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New high, new buy

Nasdaq bursts higher

The stock market is taking all this very well indeed. Going by the indices' action, you'd have thought it was all done and dusted. Since its lows of last week, the Nasdaq has rampaged higher, touching a new bull-market high on Tuesday, 15 October. The last time that the tech index was at such lofty levels was in November 2000. The S&P 500 and our own FTSE 250 have also posted tidy gains. While I was bullish ahead of these moves, even I have been surprised by the markets' strength.

Mid-caps surge

Barclays Capital suggests that the ongoing political wrangling could see the start of the withdrawal of the Fed's money-printing efforts put off until 2014. I would have to see that as a good thing. In my view, this bull market is being driven higher by ample liquidity first and foremost. Cutting the inflow of newly minted cash is likely to be harmful to equities, in my view, particularly in the overvalued US market.

Today's breadth divergence

While the S&P 500 is only slightly below its all-time record closing high, the number of stocks on the NYSE making fresh highs for the year is well below its peak of earlier this year. I stumbled on this fact thanks to the brilliant Tom McClellan of the McClellan Market report (www.mcoscillator.com). The latest peak in the NYSE New Highs index was back on 15 May. Today's reading is only about one-third of that level.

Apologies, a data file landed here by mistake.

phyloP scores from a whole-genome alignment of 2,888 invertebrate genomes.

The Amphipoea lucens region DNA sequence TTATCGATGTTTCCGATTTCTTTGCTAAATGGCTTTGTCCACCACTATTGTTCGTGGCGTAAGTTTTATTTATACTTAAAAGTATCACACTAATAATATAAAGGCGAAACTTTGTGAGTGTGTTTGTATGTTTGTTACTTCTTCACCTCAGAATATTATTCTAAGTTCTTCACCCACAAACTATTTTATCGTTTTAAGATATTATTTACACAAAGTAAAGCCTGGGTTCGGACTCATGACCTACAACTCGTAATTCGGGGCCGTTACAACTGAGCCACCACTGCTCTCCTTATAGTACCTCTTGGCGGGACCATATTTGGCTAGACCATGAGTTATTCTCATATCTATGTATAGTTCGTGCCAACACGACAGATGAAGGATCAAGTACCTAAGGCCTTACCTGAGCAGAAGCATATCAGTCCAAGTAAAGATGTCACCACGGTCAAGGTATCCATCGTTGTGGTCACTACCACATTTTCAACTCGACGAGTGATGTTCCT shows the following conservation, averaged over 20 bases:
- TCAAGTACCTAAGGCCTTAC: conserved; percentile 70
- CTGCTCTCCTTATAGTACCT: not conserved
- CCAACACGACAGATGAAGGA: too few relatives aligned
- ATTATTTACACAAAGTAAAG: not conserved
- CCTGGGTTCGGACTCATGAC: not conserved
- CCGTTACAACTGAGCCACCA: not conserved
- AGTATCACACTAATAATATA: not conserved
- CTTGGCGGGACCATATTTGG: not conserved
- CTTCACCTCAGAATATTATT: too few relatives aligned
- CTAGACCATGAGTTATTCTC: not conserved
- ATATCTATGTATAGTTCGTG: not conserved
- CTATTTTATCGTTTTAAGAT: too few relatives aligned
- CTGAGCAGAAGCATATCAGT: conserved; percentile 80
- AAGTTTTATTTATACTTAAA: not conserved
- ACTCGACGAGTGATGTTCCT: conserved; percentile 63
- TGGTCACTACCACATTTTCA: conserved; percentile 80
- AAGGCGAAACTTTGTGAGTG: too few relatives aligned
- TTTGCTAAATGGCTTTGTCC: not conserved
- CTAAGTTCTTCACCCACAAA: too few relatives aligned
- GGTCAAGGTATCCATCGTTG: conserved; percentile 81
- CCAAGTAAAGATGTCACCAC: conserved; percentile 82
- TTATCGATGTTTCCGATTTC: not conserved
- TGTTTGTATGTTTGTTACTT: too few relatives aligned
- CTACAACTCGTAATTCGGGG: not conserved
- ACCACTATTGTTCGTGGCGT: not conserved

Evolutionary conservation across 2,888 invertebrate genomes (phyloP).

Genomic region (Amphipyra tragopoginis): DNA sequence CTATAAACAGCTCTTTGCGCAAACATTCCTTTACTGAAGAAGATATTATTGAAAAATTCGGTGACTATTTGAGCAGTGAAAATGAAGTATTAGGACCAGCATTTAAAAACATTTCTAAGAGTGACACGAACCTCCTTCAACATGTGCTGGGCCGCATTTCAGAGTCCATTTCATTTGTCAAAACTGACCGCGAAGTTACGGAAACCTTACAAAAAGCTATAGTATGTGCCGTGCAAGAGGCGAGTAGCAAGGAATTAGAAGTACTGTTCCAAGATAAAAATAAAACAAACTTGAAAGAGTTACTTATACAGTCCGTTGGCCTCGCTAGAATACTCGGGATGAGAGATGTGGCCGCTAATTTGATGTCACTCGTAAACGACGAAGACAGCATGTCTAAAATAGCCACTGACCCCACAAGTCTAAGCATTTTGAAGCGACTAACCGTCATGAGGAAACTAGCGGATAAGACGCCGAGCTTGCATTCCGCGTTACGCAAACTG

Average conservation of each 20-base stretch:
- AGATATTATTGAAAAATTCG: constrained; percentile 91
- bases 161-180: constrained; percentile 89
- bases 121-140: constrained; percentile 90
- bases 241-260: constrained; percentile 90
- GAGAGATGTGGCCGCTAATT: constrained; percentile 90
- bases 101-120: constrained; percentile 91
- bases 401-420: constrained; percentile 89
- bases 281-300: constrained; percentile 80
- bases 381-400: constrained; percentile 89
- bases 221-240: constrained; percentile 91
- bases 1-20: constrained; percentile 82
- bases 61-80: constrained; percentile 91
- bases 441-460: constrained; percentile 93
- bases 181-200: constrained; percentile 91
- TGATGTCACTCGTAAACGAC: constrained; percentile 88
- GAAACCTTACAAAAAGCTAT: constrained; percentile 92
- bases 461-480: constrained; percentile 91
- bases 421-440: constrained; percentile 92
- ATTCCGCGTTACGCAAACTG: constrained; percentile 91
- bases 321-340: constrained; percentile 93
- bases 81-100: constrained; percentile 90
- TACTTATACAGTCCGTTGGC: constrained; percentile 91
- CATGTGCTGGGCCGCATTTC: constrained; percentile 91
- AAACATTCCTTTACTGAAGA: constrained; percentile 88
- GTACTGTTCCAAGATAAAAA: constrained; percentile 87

Past breadth divergences

According to Tom, this means trouble ahead. He points to previous divergences, that is, times when the S&P was making fresh highs but the number of NYSE stocks at new highs was not. Those he picks out are that of 2007, which ended up in a meltdown for equities, and also 2011, where we got a smaller, but still scary bear market in US stocks.

"The magnitude of the divergence we are seeing now in the number of new highs suggest that the market is due for more than just a pullback to its uptrend line," says Tom.

The logic here is the same as that behind the advance-decline line, which I recently discussed. 'New highs' is a measure of market breadth. When an index is making new highs, lots of members ought to be doing the same. If they aren't, it's a sign that the bull market is being driven by fewer stocks. In the case of the advance-decline line, divergences often foretell a significant reversal in the uptrend.

I have NYSE new highs data going back to 1990. Scanning through those episodes where the market has been at new highs but new stocks making annual highs were in the same state as they are today, I find that the worst fall on average suffered three and six months thereafter is 6.1 and 7.2 per cent. Corrections of greater than 10 per cent are the exception, not the rule. This isn't a worry from where I'm standing therefore.